Wouldn't it be nice if you could escape upheaval at home by drowning yourself in your work? But the truth is, few people can pull that off. Speaking from experience, it's hard, sometimes impossible, to leave some issues from your private life behind when you walk through the office doors. And those issues affect your productivity; your bosses may wonder why they hired you.
When do you tell them that you are going through a tough breakup? Or that your parents are getting divorced? Or that your best friend is in the hospital?
Deciding whom to tell and when to do it can be a little tricky. As can deciding exactly what to disclose.
The most important thing to remember is that you need to take care of yourself, both at work and at home.
To Talk or Not to Talk?
If you think your problems are going to wreak havoc on your work, then you probably feel an urge to tell your supervisor exactly what's going on so you don't look like a loser. You want to unburden yourself, to explain the reasons for being distracted and less efficient.
But most of the time, your boss doesn't need to hear all the morbid details.
"If the problem from outside of work is not interfering with work, I would not disclose anything," said Bruce Pomerantz, a licensed psychologist based in Chevy Chase who focuses on clients with workplace stress. "If the problems are interfering, minimal disclosure."
The reasoning behind minimal disclosure to your boss, he said, is that you don't want seem "excessively weak" -- because then you may be seen as a potential liability to your office.
Moreover, it can be a little bit of a sticky situation if you are particularly new to your job. "It's a fine line when to tell your boss as a young worker," said Jack McLean, senior vice president of Manchester Inc., a management consulting firm in the District. "Honesty in all cases is the best policy, but that can come across as being naive, too."
But nondisclosure has its own hazards: You may just be making a bad impression. "If something is going on affecting your impact, then you have to let someone know. It becomes a reflection on you," said McLean.
It's much better to tell your boss that you may be a little distracted and can't do all the work you usually do, said McLean, than to miss the deadline and later have to say, "Well, I was having this problem. . . ."
The Stress Battle
You have control over your destiny -- sort of.
When you're feeling stressed, upset, depressed about troubles you can't seem to kick out of your head, and you can't focus, don't just sit there -- do something.
"With problems such as dealing with stress .... there are ways of handling it," said Pomerantz. "Practice relaxation exercises, sit alone in your office if you have one, take a drive."
And most important, he said, make sure you're dealing with the problem outside of work. "Address it adequately, be it therapy or taking time off to settle certain matters."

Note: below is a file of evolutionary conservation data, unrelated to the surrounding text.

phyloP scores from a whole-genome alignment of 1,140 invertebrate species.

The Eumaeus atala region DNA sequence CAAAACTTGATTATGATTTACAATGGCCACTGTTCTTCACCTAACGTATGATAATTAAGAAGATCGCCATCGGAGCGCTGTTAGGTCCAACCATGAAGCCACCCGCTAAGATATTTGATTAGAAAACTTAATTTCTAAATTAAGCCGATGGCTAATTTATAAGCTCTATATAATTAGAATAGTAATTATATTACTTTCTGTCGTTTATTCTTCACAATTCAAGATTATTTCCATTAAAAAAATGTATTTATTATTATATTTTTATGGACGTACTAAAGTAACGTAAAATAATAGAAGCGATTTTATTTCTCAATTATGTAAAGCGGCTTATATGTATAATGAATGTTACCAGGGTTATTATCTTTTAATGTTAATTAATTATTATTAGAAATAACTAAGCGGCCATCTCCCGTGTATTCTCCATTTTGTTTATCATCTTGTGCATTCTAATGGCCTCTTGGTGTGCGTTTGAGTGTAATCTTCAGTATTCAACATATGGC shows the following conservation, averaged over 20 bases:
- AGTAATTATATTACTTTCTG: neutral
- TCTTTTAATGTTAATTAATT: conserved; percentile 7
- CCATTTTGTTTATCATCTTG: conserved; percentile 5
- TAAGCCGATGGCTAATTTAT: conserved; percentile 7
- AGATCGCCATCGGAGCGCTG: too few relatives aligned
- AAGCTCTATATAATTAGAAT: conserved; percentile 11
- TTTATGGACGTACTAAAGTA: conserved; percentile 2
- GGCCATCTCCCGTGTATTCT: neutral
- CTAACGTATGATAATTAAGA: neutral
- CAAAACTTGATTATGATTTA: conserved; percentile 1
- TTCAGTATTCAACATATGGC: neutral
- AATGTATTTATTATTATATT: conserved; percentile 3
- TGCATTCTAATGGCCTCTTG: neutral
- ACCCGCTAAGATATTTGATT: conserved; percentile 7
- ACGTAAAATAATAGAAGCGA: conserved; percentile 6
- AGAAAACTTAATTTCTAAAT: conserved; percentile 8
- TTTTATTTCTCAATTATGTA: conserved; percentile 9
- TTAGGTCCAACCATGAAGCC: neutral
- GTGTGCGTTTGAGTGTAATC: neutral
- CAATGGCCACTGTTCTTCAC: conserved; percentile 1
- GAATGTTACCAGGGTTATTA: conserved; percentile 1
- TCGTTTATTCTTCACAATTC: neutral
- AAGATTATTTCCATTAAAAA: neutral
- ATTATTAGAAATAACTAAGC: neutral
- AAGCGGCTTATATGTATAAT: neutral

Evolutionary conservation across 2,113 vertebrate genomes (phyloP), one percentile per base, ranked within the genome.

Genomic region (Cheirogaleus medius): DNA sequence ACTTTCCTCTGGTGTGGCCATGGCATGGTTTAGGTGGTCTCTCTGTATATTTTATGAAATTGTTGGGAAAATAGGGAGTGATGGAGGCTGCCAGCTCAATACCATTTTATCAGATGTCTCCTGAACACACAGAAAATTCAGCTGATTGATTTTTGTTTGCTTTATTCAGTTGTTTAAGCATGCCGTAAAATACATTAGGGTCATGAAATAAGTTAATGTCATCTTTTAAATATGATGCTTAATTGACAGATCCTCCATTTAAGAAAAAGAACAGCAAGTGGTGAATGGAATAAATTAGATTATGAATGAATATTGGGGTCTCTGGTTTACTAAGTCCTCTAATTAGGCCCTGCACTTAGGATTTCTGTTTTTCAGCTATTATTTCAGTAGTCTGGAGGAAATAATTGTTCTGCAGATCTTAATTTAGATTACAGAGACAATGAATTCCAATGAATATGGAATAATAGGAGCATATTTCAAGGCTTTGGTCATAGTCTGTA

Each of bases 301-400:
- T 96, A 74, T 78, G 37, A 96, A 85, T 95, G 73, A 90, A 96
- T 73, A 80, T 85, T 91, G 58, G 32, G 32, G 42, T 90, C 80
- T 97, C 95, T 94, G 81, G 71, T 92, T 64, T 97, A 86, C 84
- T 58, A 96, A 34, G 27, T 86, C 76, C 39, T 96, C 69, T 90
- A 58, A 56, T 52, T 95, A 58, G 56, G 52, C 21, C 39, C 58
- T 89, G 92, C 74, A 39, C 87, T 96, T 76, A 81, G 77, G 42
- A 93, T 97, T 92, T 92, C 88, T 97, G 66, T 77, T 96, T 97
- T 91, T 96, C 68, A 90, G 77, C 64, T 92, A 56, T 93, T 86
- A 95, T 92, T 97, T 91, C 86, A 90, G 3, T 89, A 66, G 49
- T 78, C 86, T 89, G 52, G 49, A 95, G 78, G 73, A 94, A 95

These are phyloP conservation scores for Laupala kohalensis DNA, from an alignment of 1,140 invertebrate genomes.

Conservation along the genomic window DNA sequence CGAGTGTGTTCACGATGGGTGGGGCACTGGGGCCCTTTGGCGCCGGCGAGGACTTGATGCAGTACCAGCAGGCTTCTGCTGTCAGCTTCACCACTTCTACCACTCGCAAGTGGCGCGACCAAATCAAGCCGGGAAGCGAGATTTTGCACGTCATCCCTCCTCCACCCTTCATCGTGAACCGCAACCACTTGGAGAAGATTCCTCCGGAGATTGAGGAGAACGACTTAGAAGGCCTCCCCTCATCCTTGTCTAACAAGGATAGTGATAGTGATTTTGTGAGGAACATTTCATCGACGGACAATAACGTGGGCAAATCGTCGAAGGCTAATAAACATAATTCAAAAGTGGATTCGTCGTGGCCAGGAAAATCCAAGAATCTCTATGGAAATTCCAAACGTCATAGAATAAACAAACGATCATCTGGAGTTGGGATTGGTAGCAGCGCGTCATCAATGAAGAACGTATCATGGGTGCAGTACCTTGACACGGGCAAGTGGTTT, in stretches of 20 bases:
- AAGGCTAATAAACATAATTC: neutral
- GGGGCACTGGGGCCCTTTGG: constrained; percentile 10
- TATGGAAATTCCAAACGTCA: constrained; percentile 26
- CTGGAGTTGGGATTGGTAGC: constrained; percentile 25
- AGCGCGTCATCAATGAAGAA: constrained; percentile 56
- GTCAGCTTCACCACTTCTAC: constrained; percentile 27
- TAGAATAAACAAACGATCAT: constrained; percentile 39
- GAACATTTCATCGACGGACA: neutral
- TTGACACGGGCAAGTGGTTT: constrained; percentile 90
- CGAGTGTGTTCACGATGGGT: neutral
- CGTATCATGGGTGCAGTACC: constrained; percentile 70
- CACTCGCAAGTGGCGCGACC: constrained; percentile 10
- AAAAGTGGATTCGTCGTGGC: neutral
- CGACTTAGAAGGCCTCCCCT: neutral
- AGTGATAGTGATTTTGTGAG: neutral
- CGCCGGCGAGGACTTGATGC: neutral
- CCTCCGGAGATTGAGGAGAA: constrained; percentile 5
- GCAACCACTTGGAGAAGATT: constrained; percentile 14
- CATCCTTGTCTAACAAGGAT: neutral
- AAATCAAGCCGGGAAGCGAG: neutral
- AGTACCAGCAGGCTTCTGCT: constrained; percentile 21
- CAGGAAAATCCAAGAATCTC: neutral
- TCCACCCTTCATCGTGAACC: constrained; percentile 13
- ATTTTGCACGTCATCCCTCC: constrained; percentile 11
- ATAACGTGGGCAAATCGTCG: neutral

Sometimes getting involved in organizations outside of work will help allay your anxiety, said McLean. "Keep yourself busy, join a church group, exercise -- even if it's just walking around the block or to meetings," he suggested. "Get involved in activities that are supportive ... something that has positive people around you who aren't work-involved. It deflects things a little."
Start surrounding yourself with folks who are not feeling the same as you -- negativity breeds negativity. "Surround yourself with upbeat and positive people," said McLean. "Just try to steer clear of negative people who will reinforce what you're feeling."
And don't forget about your company's employee assistance program, said Tom Morris, a career coach and president of District-based Morris and Associates, a workplace consulting firm. "Find out how to use it and what the confidentiality is like," he advised. "Just being able to share with someone might help a little."
Taking Care of No. 1
Before you do anything, said Bruce Tulgan, founder of Rainmaker Thinking, a Gen X workplace think tank in New Haven, Conn., step back and think about the situation. "The one thing not to do is kind of wing it and let it affect your work, hoping it doesn't get too out of control," he said. That's especially true if you are new to the workplace, because that trust factor might still be shaky.
At the beginning of an issue, assess what sort of effect it could have on your life, and go from there. And first and foremost, take care of yourself. "Always the wrong thing to do is sacrifice your personal well-being for your career, because it will sacrifice your career," he said. "If you ignore relationships with people who matter to you, ignore your physical or emotional well-being, ignore the well-being of your household -- like allowing your basement to flood while you go to work -- then you're just kidding yourself."
If you leave the issue unattended, will it do damage to you or to your state of mind? How long is it going to take to resolve? How distracting is it going to be? Decide if it can be solved by taking a few days off or if it's longer term, advised Tulgan.
"The big mistake is to limp along and every time you get called in on a performance problem ... tell your boss you have a problem at home. Then [that problem] becomes an excuse," he said.
When you talk to your boss, have a plan and be professional about it. Tell your boss, said Tulgan, "This is my problem, I think it's going to have an impact on my work, but I wanted to give you a heads up and see what we can do about this." And when you wrap the problem up, let your boss know the issue has been resolved and you are back in the game.
If you have questions about getting ahead, you can e-mail Amy Joyce at firstname.lastname@example.org